Another key message of the book is that the consequences of the US presidential election could have major consequences for Romani peoples and other marginalized groups in Europe. Nationalism has been the dominant ideology of the modern age, being based on a notion of popular sovereignty that sees the people (often defined as one particular dominant ethnic group) as coterminous with the nation and as a bounded and congruent entity. The Roma are often viewed as outside the boundary of 'insiders'. The instability of nationalism and its ability to morph into extremes is evident with the rise of its shrill off-shoot: authoritarian populism. Authoritarian populism has encouraged a form of 'emergency politics' where often charismatic and 'strong' personalities, largely men, offer simplistic analyses and solutions to the ills of the world, centred on attacks on liberal democracy and multiculturalism, and usually involving scapegoating minority groups like the Roma, who become 'folk devils'. Romani communities, already racialized, are now being increasingly securitized and attacked through anti-Roma racism, referred to as 'antigypsyism'. Roma are increasingly perceived as a risk and danger to society, with accusations of anti-social behaviour, welfare dependency and spatial encroachment through migration. Such accusations are evident in the media and authoritarian populist rhetoric, which is increasingly sensationalized and emotive. In a 'post-truth' age, scant attention is given to balance and accuracy; instead, emotion and accusation appear to be at a premium in the public sphere. In sharp contrast to German Chancellor Angela Merkel's adherence to sensible, scientific policies in Europe, across the pond, President Trump has been an exemplar of authoritarian populism. If his efforts to inject cultural and racial tensions into the US election translate into electoral success, there could be consequences for minorities like the Roma as European populists and nationalists will be emboldened to emulate the words, strategy and actions of Trump. His electoral defeat, though, could be the turning point.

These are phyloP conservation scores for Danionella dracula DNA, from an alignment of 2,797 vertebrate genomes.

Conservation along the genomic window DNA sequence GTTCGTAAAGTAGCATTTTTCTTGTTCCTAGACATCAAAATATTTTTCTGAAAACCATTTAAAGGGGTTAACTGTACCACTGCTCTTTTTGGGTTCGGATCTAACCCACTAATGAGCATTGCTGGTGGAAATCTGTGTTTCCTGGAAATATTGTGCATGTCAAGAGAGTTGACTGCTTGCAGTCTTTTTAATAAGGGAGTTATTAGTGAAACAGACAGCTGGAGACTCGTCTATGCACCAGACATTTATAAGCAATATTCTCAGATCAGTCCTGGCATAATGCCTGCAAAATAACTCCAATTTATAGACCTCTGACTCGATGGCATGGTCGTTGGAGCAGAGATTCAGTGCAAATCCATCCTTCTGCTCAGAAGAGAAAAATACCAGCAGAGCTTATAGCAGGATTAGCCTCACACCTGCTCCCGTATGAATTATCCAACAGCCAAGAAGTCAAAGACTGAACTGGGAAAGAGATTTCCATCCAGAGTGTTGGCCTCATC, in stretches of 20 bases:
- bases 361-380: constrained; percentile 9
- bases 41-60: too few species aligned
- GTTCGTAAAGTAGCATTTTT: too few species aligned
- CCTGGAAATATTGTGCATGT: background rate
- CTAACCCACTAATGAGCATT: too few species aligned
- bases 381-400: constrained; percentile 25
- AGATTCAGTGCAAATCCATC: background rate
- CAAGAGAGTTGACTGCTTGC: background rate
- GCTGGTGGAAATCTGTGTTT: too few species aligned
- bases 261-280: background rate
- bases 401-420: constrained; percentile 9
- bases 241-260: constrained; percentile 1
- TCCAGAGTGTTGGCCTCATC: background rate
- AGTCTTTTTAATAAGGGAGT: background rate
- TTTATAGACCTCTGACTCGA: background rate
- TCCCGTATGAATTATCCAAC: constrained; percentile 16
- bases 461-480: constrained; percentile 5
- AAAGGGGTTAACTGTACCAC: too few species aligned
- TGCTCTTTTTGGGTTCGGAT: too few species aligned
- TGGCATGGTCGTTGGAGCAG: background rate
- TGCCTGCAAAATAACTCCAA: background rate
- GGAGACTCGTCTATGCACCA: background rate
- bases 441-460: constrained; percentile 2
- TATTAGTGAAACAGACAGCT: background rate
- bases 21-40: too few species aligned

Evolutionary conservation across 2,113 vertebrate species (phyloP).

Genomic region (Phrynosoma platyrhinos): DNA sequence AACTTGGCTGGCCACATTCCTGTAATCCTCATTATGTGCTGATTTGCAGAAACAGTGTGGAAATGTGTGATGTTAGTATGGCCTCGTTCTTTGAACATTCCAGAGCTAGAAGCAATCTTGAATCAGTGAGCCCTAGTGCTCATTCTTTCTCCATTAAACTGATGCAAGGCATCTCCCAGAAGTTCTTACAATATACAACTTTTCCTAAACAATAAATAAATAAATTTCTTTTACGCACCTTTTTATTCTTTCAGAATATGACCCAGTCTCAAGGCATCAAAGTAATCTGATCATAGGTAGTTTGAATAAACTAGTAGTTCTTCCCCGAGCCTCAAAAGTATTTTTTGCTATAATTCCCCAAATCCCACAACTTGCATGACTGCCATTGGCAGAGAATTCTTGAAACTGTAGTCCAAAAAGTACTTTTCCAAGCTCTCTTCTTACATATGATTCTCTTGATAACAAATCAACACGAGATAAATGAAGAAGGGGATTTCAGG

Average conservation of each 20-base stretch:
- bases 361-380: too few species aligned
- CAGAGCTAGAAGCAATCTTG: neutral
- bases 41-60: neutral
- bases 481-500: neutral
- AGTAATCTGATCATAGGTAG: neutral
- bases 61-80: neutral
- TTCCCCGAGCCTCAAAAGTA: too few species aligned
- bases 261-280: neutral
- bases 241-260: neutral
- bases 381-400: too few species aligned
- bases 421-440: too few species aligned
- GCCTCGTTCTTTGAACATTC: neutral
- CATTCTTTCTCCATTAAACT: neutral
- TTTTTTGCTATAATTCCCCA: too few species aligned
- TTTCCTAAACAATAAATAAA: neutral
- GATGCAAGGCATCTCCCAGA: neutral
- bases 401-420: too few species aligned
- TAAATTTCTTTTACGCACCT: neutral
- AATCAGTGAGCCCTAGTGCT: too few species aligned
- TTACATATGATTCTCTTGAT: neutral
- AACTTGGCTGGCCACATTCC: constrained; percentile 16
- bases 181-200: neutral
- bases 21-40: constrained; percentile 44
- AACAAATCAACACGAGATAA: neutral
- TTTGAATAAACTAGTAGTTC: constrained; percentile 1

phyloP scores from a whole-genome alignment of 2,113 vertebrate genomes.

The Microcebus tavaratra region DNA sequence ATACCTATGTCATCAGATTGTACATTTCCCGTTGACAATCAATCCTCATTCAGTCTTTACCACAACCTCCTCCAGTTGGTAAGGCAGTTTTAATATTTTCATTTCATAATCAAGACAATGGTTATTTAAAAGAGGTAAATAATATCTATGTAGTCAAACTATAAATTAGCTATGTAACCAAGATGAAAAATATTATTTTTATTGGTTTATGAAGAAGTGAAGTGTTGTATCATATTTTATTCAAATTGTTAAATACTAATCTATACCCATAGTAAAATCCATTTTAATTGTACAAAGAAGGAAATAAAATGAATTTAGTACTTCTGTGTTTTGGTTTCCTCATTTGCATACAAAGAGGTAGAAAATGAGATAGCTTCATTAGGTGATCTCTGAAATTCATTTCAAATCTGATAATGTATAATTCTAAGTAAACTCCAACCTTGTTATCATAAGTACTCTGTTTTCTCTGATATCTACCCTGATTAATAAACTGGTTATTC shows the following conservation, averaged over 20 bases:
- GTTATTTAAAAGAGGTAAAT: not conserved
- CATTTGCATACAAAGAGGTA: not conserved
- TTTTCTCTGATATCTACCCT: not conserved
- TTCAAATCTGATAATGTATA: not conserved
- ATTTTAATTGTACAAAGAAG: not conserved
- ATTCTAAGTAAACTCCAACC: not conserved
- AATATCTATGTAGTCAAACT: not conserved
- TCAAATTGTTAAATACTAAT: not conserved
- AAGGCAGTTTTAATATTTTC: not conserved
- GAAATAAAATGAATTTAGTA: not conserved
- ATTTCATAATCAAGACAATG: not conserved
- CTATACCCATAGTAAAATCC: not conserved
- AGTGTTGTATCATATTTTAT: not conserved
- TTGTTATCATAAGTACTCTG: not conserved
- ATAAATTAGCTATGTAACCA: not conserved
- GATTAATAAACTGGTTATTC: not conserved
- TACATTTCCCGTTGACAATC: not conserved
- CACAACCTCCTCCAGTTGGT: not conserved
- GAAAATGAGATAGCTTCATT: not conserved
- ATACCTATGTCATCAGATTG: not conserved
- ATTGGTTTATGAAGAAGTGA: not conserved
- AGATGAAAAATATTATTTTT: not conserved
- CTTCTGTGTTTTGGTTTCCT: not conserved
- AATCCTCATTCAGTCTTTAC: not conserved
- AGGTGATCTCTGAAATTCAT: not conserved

A central part of any turning point though needs to be action within the European Union. In July 2020, there was a glimmer of hope for a New Social Europe as an EU summit was held to finalize the details of an economic rescue package to prevent what appeared to be the worst economic crisis since the Great Depression of the 1930s, a threat that loomed large as a consequence of the COVID-19 pandemic. Divisions were evident between member states with a conservative economic tradition of being opposed to securing credit for economic stimulus - those termed 'frugals' - as opposed to those states more willing to used credit during economic crisis to 'prime the pump', restart the economy, who can be termed as 'the primers'. The finalised deal involves a €750 billion package and involves significant financial transfers from the richest countries to the weakest. For the first time, as a result of a Franco-German joint initiative, the European Commission will be allowed to borrow large sums on international money markets. This fundamentally changes the scope of the organization. No longer will it depend entirely on funds transferred from member states. What is also significant is that Germany, normally allied with the 'frugals', backed the 'primers' this time. Sceptics argue the recovery fund is a distraction from the elephant in the room - massive austerity - and claim the proposed fund is insufficient to deal with the impending economic tsunami. Only time will tell whether the rescue package is effective and if there has been a paradigm shift within Europe.
The contributors to this book, a majority of whom are Roma, support such a shift and suggest that it might - if combined with the robust application of the recently unveiled strategic framework for the equality, inclusion and participation of Roma in EU - bring about meaningful change. One of the book's contributors, Romeo Franz, a German MEP with the Greens/European Free Alliance group, has been at the forefront of efforts to envision bolder and more substantive policies for the European Roma. His July 2020 statement in the European Parliament in support of bolder measures to assist the Roma have great relevance to the vision of a new Social Europe "I am a Sinto, the son of a Holocaust survivor who lost six aunts and uncles in the Holocaust. I know how racism feels and I don't want anyone to endure what my people and I have to endure on a daily basis... We not only have COVID- 19 in Europe, but a pandemic that is older and even more dangerous –RACISM! Are we finally prepared to confront this reality and correct this injustice?"